Mas Maten, the Saturday morning carnival, I was told could not be missed as it reflects Guadeloupe. And they were right. A little bit about Guadeloupe carnival. From what I saw and from speaking to others within the carnival community, carnival in Guadeloupe is still very much grounded in culture and tradition in approach and presentation. There are three types of carnival groups based on their music; ‘Po’ bands which play music on drums covered with animal skins and other instruments, the mas groups and the percussion groups. Almost similar to Ile Aiye in Salvador Brazil, the most popular bands such as Akyio (Group o Po) started with awareness of cultural identity through art and culture as one of their core beliefs. Mas Maten, in Pointe A Pitre is always a depiction or a reflection of cultural, political or historical identity of Guadeloupe. The make up, costumes, products, flowers, colours, used on their skin all have deep significance. Although a territory of France, their cultural make up is similar to that of the other islands in the Caribbean. Include the French influence and this makes for a rich cultural heritage.
Masqueraders from many bands came together under the Group o Po Pwenlamas Le Point d’Interrogation. Mas Maten was themed this year ‘Kongo Karayib’. This year, it was thinking about the early settlers of the Caribbean; the Karibo (Karib) who migrated from South America and Kongo representing the people from Africa who were forced into slavery in the Caribbean. Masqueraders choosing Kongo covered their body with black “gwo siwo” (fat syrup) produced with sugar cane. Those who had opted for the Karib’s costume covered themselves with roucou oil. Each person paid a wrist band of 2 euros to play mas and chose which they would depict. Mas maten I have been told has become very popular with young people.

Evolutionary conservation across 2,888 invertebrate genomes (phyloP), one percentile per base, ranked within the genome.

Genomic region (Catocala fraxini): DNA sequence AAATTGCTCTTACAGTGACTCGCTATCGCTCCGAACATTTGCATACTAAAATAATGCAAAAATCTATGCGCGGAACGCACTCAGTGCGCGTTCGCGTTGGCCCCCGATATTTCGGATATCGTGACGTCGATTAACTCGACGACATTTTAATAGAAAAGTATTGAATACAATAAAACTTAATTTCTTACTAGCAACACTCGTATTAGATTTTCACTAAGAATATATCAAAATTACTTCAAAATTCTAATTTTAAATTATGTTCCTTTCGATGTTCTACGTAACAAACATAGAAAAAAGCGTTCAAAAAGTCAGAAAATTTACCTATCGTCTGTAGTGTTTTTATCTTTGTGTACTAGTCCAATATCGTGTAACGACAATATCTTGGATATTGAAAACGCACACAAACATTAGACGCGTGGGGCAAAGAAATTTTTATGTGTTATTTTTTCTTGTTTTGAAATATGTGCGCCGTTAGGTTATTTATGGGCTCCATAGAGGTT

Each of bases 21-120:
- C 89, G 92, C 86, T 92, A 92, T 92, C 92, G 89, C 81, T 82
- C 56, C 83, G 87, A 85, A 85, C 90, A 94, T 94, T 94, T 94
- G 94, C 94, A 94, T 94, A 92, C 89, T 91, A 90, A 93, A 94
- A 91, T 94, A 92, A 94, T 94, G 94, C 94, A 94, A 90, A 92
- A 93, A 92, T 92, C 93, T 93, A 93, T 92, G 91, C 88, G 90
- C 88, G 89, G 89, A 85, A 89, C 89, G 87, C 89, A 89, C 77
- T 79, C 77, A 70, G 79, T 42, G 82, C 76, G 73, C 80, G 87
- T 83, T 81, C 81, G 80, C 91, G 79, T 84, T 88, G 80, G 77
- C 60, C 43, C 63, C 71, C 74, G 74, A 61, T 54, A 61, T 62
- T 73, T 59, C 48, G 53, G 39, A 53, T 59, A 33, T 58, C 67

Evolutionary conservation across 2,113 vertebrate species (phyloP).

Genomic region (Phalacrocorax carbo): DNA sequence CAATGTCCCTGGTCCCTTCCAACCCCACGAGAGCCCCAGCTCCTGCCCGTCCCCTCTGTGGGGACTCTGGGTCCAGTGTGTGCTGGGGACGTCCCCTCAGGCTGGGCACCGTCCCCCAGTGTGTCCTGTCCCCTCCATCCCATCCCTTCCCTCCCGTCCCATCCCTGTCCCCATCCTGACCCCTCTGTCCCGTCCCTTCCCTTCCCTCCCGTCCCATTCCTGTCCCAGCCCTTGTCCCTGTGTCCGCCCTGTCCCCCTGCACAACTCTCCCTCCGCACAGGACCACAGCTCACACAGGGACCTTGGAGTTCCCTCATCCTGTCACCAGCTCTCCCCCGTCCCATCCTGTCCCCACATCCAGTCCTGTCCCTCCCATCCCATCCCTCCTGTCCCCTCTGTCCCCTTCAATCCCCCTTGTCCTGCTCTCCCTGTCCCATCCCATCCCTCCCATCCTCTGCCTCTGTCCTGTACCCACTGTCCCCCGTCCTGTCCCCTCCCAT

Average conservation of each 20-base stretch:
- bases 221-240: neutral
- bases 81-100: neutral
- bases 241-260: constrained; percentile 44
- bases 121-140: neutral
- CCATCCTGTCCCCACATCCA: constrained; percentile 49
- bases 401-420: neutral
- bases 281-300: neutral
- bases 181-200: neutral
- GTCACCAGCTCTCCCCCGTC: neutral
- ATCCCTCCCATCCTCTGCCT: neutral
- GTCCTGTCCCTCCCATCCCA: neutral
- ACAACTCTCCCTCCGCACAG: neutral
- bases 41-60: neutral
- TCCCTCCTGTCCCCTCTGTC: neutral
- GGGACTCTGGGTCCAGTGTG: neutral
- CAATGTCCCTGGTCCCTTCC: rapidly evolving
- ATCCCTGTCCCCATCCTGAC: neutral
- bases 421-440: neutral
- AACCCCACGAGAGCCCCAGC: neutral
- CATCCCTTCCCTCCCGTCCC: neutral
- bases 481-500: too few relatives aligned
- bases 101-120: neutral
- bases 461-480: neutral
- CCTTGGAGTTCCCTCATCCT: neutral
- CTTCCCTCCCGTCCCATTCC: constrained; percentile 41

We got to Point A Pitre a bit late nut did not miss Pwenlamas. One thing I have noticed is that Guadeloupe has a lot more onlookers than some other places I have participated in carnival. People lined the streets two or three rows thick to see pwenlemas march past.
I got permission to stand on the jury stage to capture this Pwenlamas. It was a bit of a wait as they started in a town called Les Abymes and then came to where we were in Point A Pitre and then to Le Gosier. People were calling others along the route to ask where they were. There were constant rumours of ‘They are nearly here’. My anticipation would build up and then would deflate when they did not. And then they suddenly appeared, this large number of people, marching like an army to the beat of drums, singing, chanting in their costumes. Kongo, karyib, painted faces, painted skin, beautiful patterned cloths. Headpieces made of cloth, braches, flowers. Must have been no less than 5000 people. It was a beautiful sight to behold. And then they were gone! And it was suddenly quiet.